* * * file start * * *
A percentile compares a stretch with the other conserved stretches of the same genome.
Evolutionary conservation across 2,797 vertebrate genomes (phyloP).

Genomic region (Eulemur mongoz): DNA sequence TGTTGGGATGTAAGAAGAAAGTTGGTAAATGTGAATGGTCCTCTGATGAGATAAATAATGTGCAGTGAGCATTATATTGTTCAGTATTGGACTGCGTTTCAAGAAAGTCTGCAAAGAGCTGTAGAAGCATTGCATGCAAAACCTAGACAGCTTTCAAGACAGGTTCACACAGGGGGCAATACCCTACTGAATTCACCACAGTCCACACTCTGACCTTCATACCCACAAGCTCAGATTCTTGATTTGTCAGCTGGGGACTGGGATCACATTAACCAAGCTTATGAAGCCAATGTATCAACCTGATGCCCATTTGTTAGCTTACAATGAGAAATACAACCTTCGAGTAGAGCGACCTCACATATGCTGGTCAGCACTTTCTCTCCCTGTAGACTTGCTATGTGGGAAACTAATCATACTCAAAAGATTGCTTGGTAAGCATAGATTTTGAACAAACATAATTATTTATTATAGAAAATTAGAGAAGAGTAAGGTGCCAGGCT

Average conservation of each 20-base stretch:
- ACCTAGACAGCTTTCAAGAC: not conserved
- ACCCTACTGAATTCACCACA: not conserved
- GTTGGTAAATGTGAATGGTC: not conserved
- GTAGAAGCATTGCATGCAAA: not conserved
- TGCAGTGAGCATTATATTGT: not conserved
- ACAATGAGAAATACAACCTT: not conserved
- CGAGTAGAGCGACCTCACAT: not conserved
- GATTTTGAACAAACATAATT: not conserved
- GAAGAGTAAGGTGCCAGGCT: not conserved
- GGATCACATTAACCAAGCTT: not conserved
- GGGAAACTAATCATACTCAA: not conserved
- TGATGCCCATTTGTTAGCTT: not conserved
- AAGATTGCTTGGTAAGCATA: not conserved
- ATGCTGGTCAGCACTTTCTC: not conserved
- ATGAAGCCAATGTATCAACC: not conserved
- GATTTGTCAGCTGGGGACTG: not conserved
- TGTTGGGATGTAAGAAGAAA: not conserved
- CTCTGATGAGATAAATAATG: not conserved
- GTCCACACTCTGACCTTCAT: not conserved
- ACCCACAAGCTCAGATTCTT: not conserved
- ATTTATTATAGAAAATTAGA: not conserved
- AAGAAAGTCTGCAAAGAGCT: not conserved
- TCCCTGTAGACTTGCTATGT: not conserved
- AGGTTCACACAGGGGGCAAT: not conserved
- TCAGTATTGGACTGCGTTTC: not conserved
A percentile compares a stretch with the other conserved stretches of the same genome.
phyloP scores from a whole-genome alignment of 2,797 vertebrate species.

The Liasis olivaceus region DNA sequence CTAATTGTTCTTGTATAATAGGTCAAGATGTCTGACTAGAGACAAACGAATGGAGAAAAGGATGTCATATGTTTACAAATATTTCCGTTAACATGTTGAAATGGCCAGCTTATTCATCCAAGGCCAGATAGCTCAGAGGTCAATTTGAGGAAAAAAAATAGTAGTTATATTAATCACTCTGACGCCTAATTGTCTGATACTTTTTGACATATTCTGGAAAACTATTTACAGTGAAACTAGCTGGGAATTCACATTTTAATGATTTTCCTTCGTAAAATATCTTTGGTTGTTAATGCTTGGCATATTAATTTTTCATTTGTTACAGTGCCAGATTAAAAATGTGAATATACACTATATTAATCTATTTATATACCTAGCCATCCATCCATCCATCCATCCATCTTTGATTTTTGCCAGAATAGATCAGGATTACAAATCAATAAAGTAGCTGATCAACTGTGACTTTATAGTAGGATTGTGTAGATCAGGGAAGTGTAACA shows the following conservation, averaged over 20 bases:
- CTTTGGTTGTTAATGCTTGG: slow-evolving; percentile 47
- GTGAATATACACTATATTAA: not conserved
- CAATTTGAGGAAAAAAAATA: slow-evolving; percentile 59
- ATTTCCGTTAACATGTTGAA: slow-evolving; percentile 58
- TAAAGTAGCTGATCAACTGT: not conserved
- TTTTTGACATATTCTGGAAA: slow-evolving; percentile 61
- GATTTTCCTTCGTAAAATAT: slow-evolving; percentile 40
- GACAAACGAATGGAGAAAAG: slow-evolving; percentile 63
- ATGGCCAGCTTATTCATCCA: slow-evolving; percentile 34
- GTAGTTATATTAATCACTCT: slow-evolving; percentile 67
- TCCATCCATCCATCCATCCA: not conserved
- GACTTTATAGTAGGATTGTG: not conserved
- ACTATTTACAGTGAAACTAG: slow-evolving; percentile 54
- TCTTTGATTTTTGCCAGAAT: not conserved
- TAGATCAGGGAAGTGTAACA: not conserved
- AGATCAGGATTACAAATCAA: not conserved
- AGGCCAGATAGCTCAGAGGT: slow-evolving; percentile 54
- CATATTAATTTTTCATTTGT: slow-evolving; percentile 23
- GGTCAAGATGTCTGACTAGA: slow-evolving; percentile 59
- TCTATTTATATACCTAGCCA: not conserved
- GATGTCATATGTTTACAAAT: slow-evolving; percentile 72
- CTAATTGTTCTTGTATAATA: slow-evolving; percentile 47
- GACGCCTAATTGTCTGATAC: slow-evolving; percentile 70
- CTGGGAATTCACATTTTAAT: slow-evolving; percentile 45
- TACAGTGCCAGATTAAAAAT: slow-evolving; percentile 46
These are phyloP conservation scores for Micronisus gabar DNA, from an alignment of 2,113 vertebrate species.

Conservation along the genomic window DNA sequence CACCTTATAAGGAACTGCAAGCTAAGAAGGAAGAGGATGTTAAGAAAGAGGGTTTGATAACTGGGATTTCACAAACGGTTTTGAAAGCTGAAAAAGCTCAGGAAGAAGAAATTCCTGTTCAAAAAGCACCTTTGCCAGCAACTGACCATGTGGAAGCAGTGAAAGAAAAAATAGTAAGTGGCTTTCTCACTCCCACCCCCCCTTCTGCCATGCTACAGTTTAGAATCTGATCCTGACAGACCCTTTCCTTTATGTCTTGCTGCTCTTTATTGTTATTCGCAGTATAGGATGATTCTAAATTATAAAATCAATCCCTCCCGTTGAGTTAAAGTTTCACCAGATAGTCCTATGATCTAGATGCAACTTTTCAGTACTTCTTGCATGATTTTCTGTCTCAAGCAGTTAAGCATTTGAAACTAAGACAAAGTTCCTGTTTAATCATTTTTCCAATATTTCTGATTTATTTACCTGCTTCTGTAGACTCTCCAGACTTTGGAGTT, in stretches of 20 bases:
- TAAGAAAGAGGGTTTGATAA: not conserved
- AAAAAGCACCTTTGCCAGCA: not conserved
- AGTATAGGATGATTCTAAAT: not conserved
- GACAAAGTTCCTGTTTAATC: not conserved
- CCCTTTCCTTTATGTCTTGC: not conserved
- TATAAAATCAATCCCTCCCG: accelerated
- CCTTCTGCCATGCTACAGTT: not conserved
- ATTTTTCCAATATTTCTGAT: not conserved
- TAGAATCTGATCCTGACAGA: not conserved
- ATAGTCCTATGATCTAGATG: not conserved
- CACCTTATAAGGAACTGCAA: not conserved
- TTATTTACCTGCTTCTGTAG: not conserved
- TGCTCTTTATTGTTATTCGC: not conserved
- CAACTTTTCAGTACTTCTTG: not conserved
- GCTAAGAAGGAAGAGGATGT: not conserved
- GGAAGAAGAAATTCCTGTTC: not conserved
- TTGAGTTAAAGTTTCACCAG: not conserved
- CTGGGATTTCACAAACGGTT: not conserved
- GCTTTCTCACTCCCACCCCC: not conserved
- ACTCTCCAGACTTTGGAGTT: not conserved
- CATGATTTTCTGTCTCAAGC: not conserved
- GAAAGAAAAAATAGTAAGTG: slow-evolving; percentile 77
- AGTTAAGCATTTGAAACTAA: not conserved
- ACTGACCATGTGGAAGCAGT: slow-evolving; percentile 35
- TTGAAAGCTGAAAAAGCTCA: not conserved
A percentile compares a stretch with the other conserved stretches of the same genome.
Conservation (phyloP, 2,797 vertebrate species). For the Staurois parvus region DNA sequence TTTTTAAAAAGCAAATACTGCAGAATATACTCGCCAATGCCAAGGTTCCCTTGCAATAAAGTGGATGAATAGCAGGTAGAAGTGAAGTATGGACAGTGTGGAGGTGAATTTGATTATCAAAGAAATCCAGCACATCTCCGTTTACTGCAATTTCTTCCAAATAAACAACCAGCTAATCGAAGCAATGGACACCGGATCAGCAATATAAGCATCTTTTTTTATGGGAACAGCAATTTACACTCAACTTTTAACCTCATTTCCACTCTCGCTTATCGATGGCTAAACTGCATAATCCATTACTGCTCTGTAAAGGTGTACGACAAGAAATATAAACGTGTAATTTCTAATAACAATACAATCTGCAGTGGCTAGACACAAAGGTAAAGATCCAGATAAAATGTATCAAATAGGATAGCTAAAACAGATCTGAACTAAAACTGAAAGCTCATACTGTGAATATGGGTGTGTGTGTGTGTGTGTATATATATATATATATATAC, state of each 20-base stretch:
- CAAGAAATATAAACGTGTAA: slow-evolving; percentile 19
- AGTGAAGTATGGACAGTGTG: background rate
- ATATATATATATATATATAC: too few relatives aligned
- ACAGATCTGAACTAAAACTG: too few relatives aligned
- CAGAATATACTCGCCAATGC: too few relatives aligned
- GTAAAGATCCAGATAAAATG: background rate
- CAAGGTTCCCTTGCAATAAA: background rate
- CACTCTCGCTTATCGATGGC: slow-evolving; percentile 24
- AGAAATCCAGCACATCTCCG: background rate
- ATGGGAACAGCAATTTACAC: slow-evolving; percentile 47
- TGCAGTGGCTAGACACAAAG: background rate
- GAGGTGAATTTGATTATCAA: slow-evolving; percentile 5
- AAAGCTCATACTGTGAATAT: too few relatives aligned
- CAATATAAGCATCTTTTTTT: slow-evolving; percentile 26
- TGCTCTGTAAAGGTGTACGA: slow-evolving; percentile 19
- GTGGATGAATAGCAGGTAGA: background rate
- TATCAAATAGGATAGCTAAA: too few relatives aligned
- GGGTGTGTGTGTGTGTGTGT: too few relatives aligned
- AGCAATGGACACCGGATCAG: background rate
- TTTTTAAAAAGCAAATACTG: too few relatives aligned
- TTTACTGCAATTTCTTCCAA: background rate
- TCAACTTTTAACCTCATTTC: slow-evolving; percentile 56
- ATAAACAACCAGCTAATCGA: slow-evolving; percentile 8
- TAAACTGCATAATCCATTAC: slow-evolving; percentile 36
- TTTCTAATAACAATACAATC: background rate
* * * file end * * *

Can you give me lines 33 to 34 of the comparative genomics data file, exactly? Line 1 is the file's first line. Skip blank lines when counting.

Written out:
- CTTTGGTTGTTAATGCTTGG: slow-evolving; percentile 47
- GTGAATATACACTATATTAA: not conserved